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Students will develop their investment idea, articulate their sense of the possible outcomes for the components of the firm's capital structure, and explain how they have assessed the likelihood and valuation consequences of those outcomes. Through lectures, case discussions and the students' real-time analysis of an emerging market firm, this condensed course is structured for students to gain a deeper understanding of the economic pressures behind the value creation, value destruction and valuation process in emerging economies. This course is focused on helping students understand the role boards and board members play in corporate governance and the lives of businesses large and small. The range of applications includes: the structure of managerial performance measures, buyer-supplier contracting arrangements, earnings management, voluntary and mandatory disclosure and financial analysts. The focus of the research we will discuss in this seminar is on global financial reporting. The course features three faculty who will each give a focused look at a given area, introduce students to important questions in that area, key papers in the related literature, and critical aspects of the research designs applied in the area. The aim is to allow students to conduct independent research on a company, industry, economic context, or financial reporting environment of particular interest. This course examines the unique institutional, governance and transparency issues affecting corporate valuations in emerging markets. Common to these studies is that agents acquire private information that is valuable to other parties. It provides a vehicle for supplementing and integrating your knowledge of basic research tools and methods, as well as an exposure to the dimensions of contemporary research in the field of financial reporting. This course examines selected topics in accounting research. For detailed information on programs, curricula, and faculty, see the School's web site. If you have an academic-related reason you cannot make the trip, we will assign alternative work. Potential topics include: health reform, health insurance (Medicare and Medicaid, employer-sponsored insurance, the uninsured), medical malpractice and quality regulation, pharmaceuticals, the corporate practice of medicine, regulation of fraud and abuse, and international comparisons. The guest list changes year to year but 2016's list included David Booth, Howard Marks, Martin Chavez, James Manyika, Kevin Warsh, Tom Kempner, and Larry Summers. The pricing component of the course will handle both traditional topics, such as price differentiation, and more modern ones, such as dynamic pricing. This topics-based course will exam a variety of historic and current issues on the political agenda where economics is central to decision making. Students will acquire a conceptual understanding of basic experimental statistics to inform these skills. D.) as well as interdisciplinary degrees in Public Policy (M. Students focus on one of seven discrete areas of study including accounting, economic analysis and policy, finance, marketing, operations information and technology, organizational behavior, and political economy. Instead, there will be a mandatory, all-day class field trip to explore inequality issues in depth and in person on Wednesday, May 24. This course provides the legal, institutional, and economic background necessary to understand the financing and production of health services in the US. In recent years Myron Scholes has given about half the lectures with the other half given by prominent guests. The focus of the course is on pricing mechanisms and the design of marketplaces. Economic issues permeate all that happens in government. How large is the impact of raising prices on sales? Students will learn: how to evaluate claims of causality; how to conduct and analyze experiments and quasi-experiments; the advantages and disadvantages of experiments; how to quantify uncertainty; and what can go wrong in experiments. No specific undergraduate major or courses are required for admission, but experience with analytic and quantitative concepts is important. Same as: FINANCE 692, GSBGEN 692, HRMGT 692, MGTECON 692, MKTG 692, OB 692, OIT 692, POLECON 692, STRAMGT 692 MGTECON 200. It covers microeconomic concepts relevant to management, including the economics of relationships, pricing decisions, perfect competition and the "invisible hand," risk aversion and risk sharing, and moral hazard and adverse selection. The business world has become more quantitative and economics-oriented in the last 30 years, but many of the key ideas in economics, relating to topics such as pricing, monopoly, imperfect competition, game theory, moral hazard and adverse selection, public choice, externalities, risk aversion, capital market pricing and equilibrium, and auction theory can all be usefully approached with this relatively small amount of math. Topics include demand and supply, cost structure, price discrimination, perfect competition, externalities, and the basics of game theory. Key topics include long-run economic growth, technological change, wage inequality, international trade, interest rates, inflation, exchange rates, and monetary policy. We will look at inequality in income, some of its potential sources, and its effects in other areas.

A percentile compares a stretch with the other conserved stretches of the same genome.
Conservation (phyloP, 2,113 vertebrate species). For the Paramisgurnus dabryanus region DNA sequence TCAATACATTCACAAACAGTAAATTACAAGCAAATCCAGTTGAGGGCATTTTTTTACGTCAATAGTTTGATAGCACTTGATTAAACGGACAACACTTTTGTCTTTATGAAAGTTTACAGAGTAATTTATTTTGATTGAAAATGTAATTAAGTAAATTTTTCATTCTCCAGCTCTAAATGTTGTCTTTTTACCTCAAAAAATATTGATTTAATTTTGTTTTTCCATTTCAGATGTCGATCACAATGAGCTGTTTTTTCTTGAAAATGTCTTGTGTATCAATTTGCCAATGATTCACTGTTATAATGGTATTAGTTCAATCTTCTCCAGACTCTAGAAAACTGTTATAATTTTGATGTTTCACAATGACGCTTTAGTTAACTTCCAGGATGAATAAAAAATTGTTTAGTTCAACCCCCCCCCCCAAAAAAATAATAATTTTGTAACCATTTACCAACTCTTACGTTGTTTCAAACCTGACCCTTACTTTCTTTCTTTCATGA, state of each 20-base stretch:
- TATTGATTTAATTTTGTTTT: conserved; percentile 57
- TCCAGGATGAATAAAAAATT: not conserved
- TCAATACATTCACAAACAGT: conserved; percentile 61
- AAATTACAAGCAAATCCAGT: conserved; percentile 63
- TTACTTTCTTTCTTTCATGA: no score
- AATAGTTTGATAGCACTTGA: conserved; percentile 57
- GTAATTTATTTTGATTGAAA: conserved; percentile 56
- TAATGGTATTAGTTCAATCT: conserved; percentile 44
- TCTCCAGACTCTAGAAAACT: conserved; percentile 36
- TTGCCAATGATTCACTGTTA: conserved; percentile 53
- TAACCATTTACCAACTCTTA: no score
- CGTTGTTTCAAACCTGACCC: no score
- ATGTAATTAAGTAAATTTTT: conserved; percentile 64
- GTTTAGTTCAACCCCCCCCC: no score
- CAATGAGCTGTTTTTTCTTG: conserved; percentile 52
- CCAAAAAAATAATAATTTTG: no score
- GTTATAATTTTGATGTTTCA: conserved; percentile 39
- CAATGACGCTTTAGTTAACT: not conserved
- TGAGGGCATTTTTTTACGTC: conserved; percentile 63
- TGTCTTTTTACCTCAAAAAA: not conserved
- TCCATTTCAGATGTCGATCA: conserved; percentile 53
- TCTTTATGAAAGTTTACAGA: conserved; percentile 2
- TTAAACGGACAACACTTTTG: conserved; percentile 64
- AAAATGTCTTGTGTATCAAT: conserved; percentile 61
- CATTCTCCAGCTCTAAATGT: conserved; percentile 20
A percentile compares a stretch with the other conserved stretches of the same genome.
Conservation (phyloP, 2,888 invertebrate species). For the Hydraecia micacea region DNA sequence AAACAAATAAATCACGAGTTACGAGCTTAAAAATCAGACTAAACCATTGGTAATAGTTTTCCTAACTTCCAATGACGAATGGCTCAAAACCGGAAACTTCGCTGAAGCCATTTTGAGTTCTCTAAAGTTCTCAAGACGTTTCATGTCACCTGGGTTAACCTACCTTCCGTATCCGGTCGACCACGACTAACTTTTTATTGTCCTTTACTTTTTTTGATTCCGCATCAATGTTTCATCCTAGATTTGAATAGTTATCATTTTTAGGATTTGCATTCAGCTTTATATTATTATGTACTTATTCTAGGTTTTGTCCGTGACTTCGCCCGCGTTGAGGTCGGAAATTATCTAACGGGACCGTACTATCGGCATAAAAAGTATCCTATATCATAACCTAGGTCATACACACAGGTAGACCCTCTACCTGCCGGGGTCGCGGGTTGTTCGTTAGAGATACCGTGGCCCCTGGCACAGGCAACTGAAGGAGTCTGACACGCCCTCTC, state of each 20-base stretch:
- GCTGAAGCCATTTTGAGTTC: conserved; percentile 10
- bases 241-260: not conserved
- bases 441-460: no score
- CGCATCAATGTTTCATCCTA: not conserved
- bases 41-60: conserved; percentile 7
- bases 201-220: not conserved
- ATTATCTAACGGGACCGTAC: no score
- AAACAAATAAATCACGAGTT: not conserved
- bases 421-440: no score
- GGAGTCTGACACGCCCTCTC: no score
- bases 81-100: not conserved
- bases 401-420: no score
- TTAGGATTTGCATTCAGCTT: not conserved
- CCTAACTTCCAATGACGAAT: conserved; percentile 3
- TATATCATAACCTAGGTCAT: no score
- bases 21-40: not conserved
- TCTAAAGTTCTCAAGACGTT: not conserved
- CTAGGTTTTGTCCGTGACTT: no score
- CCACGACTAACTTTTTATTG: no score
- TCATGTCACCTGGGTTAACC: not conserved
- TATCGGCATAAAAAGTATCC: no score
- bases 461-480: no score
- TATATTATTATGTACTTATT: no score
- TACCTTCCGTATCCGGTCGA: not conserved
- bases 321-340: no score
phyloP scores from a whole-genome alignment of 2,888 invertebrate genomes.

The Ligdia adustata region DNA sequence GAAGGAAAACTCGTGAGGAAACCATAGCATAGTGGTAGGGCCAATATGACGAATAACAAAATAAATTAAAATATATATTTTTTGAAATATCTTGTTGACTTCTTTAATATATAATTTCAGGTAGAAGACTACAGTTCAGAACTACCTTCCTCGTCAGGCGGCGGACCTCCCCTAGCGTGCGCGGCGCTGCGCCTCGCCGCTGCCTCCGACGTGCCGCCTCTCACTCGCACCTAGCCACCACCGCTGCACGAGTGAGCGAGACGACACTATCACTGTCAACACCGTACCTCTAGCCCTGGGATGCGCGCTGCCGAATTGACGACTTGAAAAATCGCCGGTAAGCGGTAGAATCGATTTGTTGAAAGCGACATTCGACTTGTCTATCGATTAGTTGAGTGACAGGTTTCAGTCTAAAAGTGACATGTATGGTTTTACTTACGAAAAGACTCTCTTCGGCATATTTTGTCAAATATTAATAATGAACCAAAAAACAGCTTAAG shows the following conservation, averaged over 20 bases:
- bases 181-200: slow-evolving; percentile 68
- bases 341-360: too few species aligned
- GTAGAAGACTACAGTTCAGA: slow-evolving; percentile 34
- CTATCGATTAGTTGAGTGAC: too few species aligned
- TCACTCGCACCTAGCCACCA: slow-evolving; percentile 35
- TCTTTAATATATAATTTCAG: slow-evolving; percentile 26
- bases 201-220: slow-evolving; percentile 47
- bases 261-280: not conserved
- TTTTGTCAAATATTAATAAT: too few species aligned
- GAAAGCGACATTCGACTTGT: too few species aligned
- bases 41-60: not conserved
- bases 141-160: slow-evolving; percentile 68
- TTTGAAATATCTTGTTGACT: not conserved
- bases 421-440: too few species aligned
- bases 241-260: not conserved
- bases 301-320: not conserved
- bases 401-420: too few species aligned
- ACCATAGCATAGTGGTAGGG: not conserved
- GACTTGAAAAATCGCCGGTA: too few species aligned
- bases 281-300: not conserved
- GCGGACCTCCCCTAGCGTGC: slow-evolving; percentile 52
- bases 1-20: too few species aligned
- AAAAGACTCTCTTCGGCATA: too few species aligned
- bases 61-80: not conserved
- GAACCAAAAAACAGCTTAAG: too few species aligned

Michael Spence, Venkataraman Srinivasan, Myra Strober**, James C. Wilson*; (Associate Professor) Andrea Shepard; (Senior Lecturers) David L. The course will also feature readings on current accounting standards, articles from the popular press, publicly available financial statement information, and guest speakers with in-depth knowledge of investing strategies vis a vis the case companies. The course readings include recent theoretical and empirical papers. Course topics include the informational role of financial reports, accounting measurement attributes, earnings management, earnings quality, and the role of key actors in the financial reporting environment, including management, investors, auditors, analysts and regulators. The readings focus on research design, and key theories, themes and approaches from the accounting, finance, economics and psychology literature.
Interdisciplinary themes of critical analytical thinking, creativity and innovation, and personal leadership development differentiate the Stanford M. We then analyze barriers to entry in cryptocurrencies, as well as how the new products they enable affect industry structure in both the financial sector and the economy and society as a whole.
It will then consider the role of scale economies and network effects in determining the dynamics of platform competition and long-run industry structure. We will cover key components of the architecture that affect the products derived from cryptocurrency.
Completing short problem sets will require acquiring basic knowledge of R. Concepts will be presented in the context of leading examples of internet and technology platforms such as online advertising, computing technology platforms (e.g.
The class will not assume any prior statistical or mathematical training. The class format will consist of lectures and guest speakers.